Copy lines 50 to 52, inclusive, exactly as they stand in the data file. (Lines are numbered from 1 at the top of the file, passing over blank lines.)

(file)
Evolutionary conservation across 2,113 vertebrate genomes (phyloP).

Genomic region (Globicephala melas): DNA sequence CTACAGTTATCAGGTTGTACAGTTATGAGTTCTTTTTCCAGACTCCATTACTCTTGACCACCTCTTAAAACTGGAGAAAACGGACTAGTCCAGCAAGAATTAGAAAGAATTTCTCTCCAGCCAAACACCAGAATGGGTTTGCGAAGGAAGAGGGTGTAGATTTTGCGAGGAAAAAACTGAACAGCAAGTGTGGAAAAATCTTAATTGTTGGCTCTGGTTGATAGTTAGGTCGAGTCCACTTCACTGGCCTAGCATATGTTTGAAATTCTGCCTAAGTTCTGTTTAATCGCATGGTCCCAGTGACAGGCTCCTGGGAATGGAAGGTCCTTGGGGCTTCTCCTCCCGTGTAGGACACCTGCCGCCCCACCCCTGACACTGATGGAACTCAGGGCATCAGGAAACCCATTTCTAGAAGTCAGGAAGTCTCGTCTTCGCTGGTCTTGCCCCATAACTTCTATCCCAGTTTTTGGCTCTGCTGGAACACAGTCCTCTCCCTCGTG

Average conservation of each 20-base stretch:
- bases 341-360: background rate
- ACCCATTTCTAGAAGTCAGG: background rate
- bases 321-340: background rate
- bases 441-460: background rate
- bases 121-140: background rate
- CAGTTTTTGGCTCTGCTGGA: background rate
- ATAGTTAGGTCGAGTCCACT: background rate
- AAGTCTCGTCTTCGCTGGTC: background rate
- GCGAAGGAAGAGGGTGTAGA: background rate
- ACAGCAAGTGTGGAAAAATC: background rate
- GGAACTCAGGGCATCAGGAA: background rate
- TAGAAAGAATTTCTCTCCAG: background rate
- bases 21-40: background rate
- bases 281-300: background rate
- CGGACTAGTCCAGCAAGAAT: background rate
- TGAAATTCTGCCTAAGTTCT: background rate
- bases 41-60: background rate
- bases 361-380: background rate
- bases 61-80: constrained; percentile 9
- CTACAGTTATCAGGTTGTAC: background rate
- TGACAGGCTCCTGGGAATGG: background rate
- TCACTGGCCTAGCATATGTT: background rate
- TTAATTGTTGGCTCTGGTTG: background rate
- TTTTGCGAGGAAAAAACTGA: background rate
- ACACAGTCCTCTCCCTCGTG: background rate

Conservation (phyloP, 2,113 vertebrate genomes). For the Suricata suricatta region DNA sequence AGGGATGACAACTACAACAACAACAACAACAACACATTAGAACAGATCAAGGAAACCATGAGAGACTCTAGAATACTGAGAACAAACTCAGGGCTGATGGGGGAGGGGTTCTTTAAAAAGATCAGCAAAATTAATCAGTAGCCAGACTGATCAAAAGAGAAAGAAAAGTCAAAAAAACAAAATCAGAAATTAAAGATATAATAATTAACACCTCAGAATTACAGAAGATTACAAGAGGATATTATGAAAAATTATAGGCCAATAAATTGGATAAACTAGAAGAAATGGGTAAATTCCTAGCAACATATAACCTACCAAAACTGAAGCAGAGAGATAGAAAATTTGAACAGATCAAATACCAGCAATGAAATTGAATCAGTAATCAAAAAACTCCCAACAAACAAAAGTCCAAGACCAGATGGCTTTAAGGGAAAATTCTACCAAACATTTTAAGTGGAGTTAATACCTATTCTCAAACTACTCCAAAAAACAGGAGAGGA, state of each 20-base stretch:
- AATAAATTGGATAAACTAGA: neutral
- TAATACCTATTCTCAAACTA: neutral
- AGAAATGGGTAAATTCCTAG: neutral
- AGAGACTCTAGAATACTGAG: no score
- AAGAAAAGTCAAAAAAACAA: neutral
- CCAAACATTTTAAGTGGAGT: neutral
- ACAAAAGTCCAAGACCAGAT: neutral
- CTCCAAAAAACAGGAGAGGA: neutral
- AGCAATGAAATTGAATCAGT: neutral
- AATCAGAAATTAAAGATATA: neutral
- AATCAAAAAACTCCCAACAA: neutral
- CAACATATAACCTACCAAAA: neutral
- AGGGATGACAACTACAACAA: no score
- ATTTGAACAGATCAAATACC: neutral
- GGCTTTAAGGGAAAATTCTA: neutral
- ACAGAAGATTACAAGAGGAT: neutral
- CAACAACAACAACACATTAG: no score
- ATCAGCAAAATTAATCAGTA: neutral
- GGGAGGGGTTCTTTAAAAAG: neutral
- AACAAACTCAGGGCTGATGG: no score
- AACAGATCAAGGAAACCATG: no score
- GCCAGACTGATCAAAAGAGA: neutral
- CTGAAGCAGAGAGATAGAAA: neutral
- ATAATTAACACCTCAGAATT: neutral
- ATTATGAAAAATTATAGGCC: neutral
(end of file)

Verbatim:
- AACAGATCAAGGAAACCATG: no score
- GCCAGACTGATCAAAAGAGA: neutral
- CTGAAGCAGAGAGATAGAAA: neutral